In the northern hemisphere, winter is approaching and people are beginning to associate the arrival of cold weather (November to April) with multiple viruses. In this sense, the public health expert, Alejandro Macías Hernández, explained that three viruses are circulating at the same time: the respiratory syncytial virus (RSV), influenza, or seasonal flu virus, and the coronavirus or catarrhal viruses.

He warned that with the pandemic produced by the SARS-CoV-2 coronavirus, these viruses lost their seasonality. However, to the extent that we are coming out of the peaks, particularly the peak of the Delta COVID-19, "it is very likely that they will pick it up again".

He pointed out that the respiratory syncytial virus (RSV) affects mainly children with bronchitis that can be serious and detailed that in November the peak of this disease begins to rise, reaches a maximum in January, and drops to end towards the end of March or beginning of April.

Influenza or seasonal flu is very common and infectious, it affects older adults, young children, and people with chronic health problems with serious complications. "Influenza generally begins to rise in early December, peaks in late January, February and ends around the end of April now to go down to minimum levels."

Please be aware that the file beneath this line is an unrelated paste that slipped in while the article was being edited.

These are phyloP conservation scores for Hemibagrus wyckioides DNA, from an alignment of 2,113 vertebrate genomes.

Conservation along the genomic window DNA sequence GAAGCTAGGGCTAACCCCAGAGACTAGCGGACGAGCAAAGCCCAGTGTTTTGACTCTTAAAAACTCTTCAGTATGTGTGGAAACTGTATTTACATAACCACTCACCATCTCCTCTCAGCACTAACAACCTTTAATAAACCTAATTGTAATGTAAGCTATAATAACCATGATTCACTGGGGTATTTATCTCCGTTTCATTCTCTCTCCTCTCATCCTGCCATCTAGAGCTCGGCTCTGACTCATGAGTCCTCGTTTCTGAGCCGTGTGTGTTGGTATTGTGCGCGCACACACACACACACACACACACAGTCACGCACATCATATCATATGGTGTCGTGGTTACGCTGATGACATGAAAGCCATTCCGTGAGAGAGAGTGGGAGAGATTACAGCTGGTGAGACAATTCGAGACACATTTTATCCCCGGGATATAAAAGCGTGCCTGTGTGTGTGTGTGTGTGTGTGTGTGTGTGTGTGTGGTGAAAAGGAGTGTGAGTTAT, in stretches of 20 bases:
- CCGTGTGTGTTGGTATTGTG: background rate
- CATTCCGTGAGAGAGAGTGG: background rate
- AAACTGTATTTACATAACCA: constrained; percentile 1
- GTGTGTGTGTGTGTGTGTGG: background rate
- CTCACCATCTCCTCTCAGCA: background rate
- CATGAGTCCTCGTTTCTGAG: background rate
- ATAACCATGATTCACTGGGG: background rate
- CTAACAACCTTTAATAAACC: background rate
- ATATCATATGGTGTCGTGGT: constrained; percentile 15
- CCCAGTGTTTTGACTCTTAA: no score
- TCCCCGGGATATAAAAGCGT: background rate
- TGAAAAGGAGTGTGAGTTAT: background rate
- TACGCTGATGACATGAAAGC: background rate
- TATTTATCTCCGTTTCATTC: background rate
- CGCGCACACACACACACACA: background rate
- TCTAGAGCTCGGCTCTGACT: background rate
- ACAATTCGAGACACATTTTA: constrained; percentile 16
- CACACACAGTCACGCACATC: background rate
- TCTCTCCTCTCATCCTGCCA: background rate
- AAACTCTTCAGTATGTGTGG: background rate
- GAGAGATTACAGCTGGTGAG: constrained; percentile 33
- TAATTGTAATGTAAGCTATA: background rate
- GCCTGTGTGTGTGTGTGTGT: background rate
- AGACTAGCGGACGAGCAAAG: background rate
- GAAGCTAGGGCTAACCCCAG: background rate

"At the same time, but entering already towards the end of December generally come the coronaviruses that traditionally were considered as catarrhal viruses."

What happened during the influenza seasons 2019-2020 and 2020-2021?

Macías Hernández, a graduate of the UNAM postgraduate program, recalled that in China COVID-19 started in December 2019 and consequently the end of the 2019-2020 influenza season disappeared due to the entry of the coronavirus. The 2020-2021 influenza season also disappeared from the northern and southern hemispheres of the planet, "it was practically subjugated by the coronavirus".

According to his calculations, the SARS-CoV-2 coronavirus may become seasonal and circulate at the same time as catarrhal coronaviruses and influenza, which could lead to health complications for the population.

"As long as there is the circulation of respiratory viruses, we will have to continue using masks, we will have to continue avoiding crowds of people, we will have to continue ventilating closed spaces, and, very importantly, we will have to get vaccinated against influenza", he advised.